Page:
"To be sustained, fiscal consolidation measures should be underpinned by a structure of rules and accountability within which politically-sensitive trade-offs can be made."

To paraphrase: "Ireland is not at the races when it comes to regulation and enforcement of regulation. Get a grip."

Once in a while even the IMF is provoked into plain speaking:
"further safeguards are needed to limit the risks of related-party lending by banks. ... Safeguards should lower the applicable limits, specify non-favorable terms for the transactions, and require strict approval procedures."

http://www.imf.org/external/pubs/ft/scr/2009/cr09195.pdf, paras 4, 29 and 43.

Sad to say, there are few signs that the leopard is prepared to change its spots.
This is a massive problem in Ireland but the government is either too blinkered ot too compromised to take the problem seriously. As you say, international finance sees the problem. If the rule of law cannot be relied upon, then we have a very serious situation. Foreigners are not fools and only fools invest where the rule of law is suspect.
 

Toland

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Website
www.aggressive-secularist.com
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MsAnneThrope

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This is a massive problem in Ireland but the government is either too blinkered or too compromised to take the problem seriously
And it begs the question, if they are already compromised, are they being further compromised by others as a result? A vicious circle of sorts preventing us from ever wiping the slate clean. But if we don't clean the slate it will just continue ad nauseum. I suspect we haven't seen or heard of the majority of the shenanigans at the banks during the last decade, and a lot of livelihoods and reputations are at stake.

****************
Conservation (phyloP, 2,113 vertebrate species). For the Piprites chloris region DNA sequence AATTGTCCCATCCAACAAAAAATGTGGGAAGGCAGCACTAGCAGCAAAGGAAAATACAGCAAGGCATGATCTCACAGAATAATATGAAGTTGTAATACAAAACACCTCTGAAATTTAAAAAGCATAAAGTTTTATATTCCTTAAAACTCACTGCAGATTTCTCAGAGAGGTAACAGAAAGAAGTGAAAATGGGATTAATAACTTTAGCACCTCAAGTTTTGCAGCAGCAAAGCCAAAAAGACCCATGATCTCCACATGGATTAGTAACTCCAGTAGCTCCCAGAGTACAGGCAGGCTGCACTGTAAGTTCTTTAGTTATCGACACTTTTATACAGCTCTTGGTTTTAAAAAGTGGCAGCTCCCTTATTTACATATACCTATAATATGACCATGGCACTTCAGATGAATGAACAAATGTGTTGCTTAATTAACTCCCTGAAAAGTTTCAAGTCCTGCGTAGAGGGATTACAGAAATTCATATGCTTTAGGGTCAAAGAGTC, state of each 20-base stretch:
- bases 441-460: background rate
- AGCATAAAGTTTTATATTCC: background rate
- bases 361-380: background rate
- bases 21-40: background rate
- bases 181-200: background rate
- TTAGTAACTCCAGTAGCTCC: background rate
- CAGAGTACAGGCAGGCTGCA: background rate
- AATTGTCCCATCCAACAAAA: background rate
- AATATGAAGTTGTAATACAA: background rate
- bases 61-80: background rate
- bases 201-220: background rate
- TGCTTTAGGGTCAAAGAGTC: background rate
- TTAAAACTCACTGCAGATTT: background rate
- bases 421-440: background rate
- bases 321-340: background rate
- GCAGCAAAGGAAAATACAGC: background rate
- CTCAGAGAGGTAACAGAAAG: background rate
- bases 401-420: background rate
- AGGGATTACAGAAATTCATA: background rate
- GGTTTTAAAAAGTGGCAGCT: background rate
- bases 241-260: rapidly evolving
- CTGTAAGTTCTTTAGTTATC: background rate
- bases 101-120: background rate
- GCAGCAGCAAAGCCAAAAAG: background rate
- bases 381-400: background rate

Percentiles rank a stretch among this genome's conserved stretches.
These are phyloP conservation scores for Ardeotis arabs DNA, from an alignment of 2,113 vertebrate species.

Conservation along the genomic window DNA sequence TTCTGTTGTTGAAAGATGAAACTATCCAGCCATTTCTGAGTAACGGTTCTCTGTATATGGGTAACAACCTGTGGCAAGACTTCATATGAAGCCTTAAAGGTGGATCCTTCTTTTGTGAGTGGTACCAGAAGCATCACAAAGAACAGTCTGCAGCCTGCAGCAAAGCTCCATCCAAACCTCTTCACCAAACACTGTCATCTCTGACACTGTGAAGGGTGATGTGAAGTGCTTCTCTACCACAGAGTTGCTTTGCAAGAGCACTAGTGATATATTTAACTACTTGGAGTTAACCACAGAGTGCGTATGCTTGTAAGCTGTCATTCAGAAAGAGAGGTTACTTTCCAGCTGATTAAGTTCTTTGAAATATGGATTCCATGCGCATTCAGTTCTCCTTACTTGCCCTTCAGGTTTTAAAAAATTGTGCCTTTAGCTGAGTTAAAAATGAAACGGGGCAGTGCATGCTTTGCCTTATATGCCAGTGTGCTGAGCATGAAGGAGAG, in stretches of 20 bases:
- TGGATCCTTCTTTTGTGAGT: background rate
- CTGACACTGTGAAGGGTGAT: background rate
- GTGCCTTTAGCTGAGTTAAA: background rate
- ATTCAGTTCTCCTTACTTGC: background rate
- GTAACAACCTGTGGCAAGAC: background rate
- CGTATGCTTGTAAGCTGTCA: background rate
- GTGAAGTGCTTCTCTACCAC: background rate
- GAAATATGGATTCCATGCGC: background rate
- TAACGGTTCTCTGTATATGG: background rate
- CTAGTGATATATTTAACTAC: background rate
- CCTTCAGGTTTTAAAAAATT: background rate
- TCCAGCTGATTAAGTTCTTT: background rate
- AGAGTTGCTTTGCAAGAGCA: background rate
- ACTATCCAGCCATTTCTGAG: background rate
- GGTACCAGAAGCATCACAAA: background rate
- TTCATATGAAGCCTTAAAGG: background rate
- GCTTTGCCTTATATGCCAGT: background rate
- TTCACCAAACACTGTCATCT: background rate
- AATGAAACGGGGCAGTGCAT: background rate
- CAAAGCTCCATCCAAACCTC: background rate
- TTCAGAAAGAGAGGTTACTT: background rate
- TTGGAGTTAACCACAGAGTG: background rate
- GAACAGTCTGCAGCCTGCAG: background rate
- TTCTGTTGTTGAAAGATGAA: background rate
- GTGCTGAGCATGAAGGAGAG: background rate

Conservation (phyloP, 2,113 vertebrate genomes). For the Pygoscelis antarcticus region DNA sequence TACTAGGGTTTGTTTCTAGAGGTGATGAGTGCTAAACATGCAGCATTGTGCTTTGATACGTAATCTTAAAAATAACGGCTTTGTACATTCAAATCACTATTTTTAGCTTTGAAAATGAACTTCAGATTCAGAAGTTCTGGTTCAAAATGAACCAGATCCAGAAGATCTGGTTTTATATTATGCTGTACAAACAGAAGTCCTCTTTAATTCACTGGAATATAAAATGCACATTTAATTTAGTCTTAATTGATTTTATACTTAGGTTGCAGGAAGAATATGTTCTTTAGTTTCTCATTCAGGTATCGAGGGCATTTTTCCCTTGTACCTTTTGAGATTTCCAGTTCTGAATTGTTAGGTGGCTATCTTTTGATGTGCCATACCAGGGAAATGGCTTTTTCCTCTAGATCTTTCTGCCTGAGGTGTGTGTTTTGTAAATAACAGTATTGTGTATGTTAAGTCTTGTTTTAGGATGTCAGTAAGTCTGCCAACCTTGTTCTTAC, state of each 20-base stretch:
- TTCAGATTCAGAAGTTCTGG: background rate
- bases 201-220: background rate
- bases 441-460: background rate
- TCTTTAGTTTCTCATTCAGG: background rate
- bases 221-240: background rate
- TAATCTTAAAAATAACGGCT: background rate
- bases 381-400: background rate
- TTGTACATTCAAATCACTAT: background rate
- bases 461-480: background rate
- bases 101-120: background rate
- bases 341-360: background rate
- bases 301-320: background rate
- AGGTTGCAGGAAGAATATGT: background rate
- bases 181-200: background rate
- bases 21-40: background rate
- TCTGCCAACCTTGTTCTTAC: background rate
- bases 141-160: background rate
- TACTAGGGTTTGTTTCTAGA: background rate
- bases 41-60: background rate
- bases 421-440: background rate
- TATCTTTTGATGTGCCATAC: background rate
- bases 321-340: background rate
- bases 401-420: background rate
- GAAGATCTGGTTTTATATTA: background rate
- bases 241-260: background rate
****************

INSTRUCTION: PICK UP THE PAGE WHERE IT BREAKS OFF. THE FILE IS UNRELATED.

I'm trying to think of how we can end, or at least decrease, the neverending corruption here. Should the likes of SIPO (Standards in Public Office) be given far greater powers to examine politicians? A political equivalent of the Office for the Director of Corporate Enforcement, but with real teeth and powers. And speaking of the ODCE (and the Financial Regulator) they need to be given far greater powers for their work, with serious penalties for those who refuse to co-operate or fail to do their jobs by turning a blind eye. If parties or individuals object, well, that would say a lot about them, wouldn't it? Is something like this even practical? If not, what can we do? I'm sick of the corruption here and we owe it to our kids and future generations to try stamp it out.

Whoever convinces me come 2012 that this will be a priority for them, and will ruthlessly do their best to put an end to it, will definitely be getting my vote. And it the parties in Opposition have any candidates with skeletons in their closets they better start weeding them out between now and 2012.
 

He3

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The conclusion is clear - there is no white collar crime in Ireland.

Be grateful.
 

SideysGhost

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Corruption has been rampant since at least the 1960s. At this stage it has become normal, they "way things are done here", shure dere's no harm, somethig for yerself big fella, where's my cut?

And those inside the tent really really do believe that things like laws are only for the little people and they don't apply to them. The level of self-delusion is staggering - these people geniunely believe that their corrupt practices are what made Ireland prosperous since the 1950s, that it does no harm, that the little people shouldn't be complaining because the way they do things works, get results, provides jobs. They really believe that - at least the hangers on and functionaries who facilitate the corruption in the public sector, councils, banks etc really believe that.